- Who is being hired
- The talents, traits, and skills they bring to the table
- The personalities and cognitive capabilities of existing and new employees
- How your people are managed in a particular location on a day-to-day basis
- What employees do during their shifts, including behavior and interactions with customers, with one another, and with managers/leaders
Connect the Dots
Once you surface new sources of data, it is time to put them to work and combine them with other sources of information. Traditional information sources can include HR profiles of employees, business financial performance information, and more. You need to align each of those sources to build learning models that display the relationship between reality and desired outcomes.
Once you have your learning models in hand, you must begin testing ideas on changing the paradigm. What happens to customer service quality when X occurs? What happens with customer satisfaction ratings when Y occurs? How will employees react to A, B, and C in terms of job performance? What impact does combining H, I, and J have on job performance and employee attitudes?
Note that the process of connecting the dots can be lengthy and will require a deep commitment. It’s tempting to just start throwing possible solutions at the problem and hoping that something “sticks”, but that’s the wrong path to take. Without an accurate, measured approach, you’re just guessing, although those guesses might be based on factual data.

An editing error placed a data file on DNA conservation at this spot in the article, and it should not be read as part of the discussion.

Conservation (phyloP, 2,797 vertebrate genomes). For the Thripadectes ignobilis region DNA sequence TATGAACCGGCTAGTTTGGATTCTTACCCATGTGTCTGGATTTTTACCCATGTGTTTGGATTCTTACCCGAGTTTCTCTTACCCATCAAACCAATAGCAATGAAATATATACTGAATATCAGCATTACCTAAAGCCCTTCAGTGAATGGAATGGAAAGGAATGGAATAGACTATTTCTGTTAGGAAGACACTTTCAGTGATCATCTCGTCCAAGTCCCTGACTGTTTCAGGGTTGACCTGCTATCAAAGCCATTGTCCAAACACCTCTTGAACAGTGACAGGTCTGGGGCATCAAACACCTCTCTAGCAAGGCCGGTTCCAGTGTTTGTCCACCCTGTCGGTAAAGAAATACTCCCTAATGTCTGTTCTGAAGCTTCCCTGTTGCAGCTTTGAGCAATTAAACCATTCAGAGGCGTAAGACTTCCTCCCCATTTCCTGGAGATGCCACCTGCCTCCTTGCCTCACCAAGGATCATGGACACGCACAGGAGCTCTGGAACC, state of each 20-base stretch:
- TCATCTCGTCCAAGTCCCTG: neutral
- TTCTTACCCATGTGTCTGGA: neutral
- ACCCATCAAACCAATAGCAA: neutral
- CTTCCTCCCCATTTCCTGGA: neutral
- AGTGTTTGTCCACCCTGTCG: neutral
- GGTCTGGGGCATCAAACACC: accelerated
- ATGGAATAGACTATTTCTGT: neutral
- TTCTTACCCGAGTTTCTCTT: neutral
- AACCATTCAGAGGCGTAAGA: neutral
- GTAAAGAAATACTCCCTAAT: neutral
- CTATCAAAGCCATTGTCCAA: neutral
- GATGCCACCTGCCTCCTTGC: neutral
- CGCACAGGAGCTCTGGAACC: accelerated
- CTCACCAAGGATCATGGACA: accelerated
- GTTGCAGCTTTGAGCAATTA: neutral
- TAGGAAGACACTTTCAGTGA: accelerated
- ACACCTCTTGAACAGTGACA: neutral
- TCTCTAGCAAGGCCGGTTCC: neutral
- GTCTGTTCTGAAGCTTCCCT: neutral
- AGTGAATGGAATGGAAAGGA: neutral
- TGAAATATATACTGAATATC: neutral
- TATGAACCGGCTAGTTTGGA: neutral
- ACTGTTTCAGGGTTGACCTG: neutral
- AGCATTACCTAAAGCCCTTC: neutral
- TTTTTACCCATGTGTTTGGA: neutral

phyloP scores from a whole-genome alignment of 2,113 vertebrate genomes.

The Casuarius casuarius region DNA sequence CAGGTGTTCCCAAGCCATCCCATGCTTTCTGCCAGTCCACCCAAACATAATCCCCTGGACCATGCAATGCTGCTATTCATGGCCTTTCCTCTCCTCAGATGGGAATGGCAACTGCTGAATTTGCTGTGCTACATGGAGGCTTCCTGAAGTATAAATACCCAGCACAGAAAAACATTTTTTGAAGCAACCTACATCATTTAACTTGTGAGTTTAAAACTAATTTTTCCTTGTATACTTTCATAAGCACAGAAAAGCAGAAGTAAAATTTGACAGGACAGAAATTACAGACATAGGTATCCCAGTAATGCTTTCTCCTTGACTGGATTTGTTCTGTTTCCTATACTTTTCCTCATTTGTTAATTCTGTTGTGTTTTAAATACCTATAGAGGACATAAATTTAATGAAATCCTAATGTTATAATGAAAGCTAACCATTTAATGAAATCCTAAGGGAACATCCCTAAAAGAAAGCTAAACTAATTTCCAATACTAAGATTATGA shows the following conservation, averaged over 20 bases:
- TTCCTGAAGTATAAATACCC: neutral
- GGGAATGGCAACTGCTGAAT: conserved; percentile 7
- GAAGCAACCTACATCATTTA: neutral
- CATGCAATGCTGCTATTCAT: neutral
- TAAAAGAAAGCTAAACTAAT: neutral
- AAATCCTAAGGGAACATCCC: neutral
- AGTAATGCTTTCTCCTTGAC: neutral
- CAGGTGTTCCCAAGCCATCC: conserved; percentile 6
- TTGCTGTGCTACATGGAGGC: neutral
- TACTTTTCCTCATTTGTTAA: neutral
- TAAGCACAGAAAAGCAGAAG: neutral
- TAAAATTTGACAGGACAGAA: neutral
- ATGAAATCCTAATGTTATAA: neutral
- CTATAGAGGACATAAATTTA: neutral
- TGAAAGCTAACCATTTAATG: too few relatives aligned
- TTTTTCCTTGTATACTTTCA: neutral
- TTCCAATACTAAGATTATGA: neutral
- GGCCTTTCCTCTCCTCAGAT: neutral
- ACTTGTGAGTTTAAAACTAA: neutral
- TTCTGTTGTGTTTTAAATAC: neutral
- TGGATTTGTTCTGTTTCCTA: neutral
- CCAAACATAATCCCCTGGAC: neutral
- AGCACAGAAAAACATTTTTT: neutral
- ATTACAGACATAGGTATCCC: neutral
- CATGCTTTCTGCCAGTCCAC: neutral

Prepare for Surprises
Stakeholders must go into this process with an open mind. There will be surprises. For instance, you might find that employee personality has as much to do with profitability as employee skills or hours worked during a shift. For instance, people who socialize more are often risk-takers (for good or ill) and many times have a more altruistic outlook on the world. On the other hand, people who are good at following up with others but are less altruistic could be better suited for management roles.
You may also find that shorter shifts more times per week deliver better performance, although they increase managerial complexity, that monetary compensation does not matter as much as a performance lever as career advancement, and that “good” management does not necessarily mean managers who have been with the company the longest, but those who create a stronger team environment and inspire their team members.
Apply What You’ve Learned
At the end of the day, all the knowledge in the world is useless if you do not apply it. Take the insights gleaned through your in-depth analysis, hypothesis testing, and other efforts and put them to work. Set meaningful performance goals and then empower your people to reach them through levers that have meaning for them.
Tracking all that data is a big ask, though. Make sure you have the right technology to support success and make gleaning critical insights simpler. Contact us at eLeaP to learn more about how our digital performance management system can help improve your people analytics.